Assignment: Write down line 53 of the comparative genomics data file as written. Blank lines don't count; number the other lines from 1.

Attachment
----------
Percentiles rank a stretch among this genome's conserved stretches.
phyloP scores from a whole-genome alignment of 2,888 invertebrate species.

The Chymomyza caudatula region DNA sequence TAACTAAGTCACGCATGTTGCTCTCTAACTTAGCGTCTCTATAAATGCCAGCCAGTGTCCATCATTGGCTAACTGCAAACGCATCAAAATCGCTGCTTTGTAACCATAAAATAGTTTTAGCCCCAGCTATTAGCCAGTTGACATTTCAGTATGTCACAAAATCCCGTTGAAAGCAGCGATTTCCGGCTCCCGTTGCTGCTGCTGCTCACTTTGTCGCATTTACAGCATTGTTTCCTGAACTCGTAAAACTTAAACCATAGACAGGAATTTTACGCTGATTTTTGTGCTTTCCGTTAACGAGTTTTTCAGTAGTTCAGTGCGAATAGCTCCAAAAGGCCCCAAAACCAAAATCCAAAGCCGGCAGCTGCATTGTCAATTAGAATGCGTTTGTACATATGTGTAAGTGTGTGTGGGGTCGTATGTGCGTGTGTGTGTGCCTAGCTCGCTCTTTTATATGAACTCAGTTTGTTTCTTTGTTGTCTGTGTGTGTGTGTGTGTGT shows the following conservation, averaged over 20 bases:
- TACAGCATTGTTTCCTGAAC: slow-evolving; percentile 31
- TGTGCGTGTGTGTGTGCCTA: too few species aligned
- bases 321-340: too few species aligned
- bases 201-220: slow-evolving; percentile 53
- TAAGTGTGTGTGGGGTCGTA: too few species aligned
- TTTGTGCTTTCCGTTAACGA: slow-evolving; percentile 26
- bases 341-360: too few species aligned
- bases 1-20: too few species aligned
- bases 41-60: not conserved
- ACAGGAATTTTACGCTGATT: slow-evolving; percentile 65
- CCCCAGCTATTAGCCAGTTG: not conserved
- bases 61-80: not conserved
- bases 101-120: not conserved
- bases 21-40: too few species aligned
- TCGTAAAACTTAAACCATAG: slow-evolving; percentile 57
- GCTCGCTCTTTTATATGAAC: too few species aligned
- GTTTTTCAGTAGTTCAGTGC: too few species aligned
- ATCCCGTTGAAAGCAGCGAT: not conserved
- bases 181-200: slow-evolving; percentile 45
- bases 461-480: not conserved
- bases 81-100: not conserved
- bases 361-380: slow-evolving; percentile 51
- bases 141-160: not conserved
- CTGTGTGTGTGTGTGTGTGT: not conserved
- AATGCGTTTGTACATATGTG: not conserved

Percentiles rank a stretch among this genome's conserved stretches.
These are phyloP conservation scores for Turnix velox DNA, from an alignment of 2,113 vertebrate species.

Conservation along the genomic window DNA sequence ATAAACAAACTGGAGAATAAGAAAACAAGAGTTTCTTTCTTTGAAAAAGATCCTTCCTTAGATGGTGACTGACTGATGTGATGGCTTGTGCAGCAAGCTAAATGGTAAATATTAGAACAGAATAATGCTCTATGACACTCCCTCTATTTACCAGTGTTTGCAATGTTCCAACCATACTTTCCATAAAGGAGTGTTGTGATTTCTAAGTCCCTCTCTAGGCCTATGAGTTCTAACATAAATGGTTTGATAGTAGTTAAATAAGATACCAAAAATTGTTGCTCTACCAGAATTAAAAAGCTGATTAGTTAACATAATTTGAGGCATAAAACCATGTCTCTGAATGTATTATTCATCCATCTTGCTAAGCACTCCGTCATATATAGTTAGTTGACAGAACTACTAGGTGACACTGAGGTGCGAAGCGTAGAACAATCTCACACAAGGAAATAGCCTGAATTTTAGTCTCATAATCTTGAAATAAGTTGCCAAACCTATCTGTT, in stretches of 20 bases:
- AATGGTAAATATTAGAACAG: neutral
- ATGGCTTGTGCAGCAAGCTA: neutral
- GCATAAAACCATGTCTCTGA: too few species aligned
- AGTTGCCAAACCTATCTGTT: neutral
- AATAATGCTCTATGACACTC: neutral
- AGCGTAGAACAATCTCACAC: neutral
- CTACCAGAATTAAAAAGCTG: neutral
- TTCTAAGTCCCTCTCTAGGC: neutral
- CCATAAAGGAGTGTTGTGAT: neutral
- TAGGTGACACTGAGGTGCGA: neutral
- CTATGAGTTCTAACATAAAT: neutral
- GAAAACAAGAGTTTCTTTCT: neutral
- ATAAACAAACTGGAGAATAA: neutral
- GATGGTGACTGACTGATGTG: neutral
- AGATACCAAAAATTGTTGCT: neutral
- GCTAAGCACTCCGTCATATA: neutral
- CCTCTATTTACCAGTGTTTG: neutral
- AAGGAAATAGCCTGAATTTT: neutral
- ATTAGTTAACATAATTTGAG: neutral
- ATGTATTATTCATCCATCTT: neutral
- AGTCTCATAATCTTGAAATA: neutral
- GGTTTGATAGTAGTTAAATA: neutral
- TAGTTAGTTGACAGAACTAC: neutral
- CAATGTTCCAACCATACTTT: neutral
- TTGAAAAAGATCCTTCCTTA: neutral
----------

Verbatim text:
- GGTTTGATAGTAGTTAAATA: neutral